The Italian company Gold Note has a seven-strong range of turntables, although two are limited edition, made-to-order, super-high-end extravaganzas. Of the five main turntables in the company’s range, the Pianosa hits dead centre, with the two Valore models below and the Giglio and Mediterrano above.
The Gold Note models eschew the hair-shirt approach of many modern audiophile turntable designs. It seems many designers forget that, while the worst excesses of audio ugly can be hidden from view in cabinets and the like, a turntable is almost always on show, so it better look pretty good. It’s also a potential dust magnet, and Gold Note is one of the few higher end brands who supplies a dust cover these days.
The lines are simple, classic, and elegant. It’s a simple poly-vinyl coated platter with a simple arm, on an elegant black lacquered MDF plinth, which sits atop a curvy lower plinth finished in walnut, black lacquer or white lacquer. the metalwork is black as standard, but can be anodised silver if requested. It features a round belt that encircles the platter, with a decoupled motor housing sitting quasi-independently on its own base to the back left of the deck. Speed and start-up are controlled by two buttons on the front-left. The deck sits on three adjustable conical feet and comes supplied with the brand’s easy to use 9” B-5.1 gimballed tonearm as standard.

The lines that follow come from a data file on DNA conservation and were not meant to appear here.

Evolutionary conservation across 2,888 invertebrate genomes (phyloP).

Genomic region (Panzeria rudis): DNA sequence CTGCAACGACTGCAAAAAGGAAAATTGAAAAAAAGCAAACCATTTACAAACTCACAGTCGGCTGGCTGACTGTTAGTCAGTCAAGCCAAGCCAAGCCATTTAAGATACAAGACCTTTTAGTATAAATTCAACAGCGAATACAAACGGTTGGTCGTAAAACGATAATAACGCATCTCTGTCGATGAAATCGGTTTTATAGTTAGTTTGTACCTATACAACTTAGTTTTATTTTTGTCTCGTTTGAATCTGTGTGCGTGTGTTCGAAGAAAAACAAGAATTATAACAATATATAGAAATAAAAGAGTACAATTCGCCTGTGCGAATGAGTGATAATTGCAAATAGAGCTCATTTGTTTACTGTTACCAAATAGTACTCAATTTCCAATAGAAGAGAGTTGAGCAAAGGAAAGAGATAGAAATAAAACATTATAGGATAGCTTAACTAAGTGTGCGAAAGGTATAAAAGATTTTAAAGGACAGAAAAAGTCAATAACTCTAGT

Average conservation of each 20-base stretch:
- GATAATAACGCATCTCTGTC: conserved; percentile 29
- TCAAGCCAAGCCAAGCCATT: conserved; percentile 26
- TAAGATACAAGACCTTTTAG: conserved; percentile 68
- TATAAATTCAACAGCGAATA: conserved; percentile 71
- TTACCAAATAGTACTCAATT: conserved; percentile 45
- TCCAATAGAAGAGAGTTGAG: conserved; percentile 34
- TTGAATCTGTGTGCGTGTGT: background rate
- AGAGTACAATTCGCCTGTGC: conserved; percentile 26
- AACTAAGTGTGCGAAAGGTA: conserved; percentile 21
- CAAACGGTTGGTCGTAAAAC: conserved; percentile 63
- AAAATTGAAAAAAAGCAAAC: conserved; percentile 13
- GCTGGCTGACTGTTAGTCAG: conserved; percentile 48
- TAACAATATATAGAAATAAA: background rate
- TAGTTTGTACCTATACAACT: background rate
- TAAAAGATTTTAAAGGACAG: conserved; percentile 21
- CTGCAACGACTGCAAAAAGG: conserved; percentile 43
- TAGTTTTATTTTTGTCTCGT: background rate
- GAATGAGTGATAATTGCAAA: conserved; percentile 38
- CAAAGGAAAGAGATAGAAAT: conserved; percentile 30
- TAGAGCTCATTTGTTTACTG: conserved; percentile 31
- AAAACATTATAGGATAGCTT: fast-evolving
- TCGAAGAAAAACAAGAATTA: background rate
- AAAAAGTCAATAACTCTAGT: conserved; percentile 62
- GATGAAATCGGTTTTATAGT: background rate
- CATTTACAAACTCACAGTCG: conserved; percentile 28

While its ‘wall-wart’ switching power supply may seem under-sized for a turntable of the Pianosa’s price, there are some very good reasons why it was chosen: the power is generated and handled outside the turntable’s chassis so there are no parts of the power supply placed inside it. The results achievable with a large linear power supply – as featured on other decks of the same price – could theoretically deliver slightly better performance but Gold Note took a ‘smart’ approach: it started designing a frictionless and high-efficiency synchronous motor, then an effective decoupling mount for the motor and finally developed the electronic controls in order to deliver the right amount of torque, power, and stability.
Far from being under-powered, in fact the switching power supply currently used is actually ‘over-sized’ resulting in more power than needed to drive the turntable under optimal conditions. And, while those optimal conditions are the test bench, in reality many turntables lead a sheltered life and will be close to optimal conditions in the home. However, this approach is a different from the standard: Gold Note tailors the motor and the electronics to each turntable’s needs, while developing a standard power supply for all its decks. It’s similar to the philosophy of Alfa Romeo and Lotus: instead of using humongous motors and power, these cars are designed to be efficient and precise. “Simplify, then add lightness,” as Lotus founder Colin Chapman was wont to say.
This also means Gold Note can install all the mechanical/electronic parts on board to achieve a more compact design of the deck (obtaining a much higher density at the same time) by simply moving the power supply away from the deck itself. The motor is decoupled from the chassis through elastomer material thus acting as a floating element, which is also calibrated differently for each turntable in order to perfectly match the materials used for the chassis.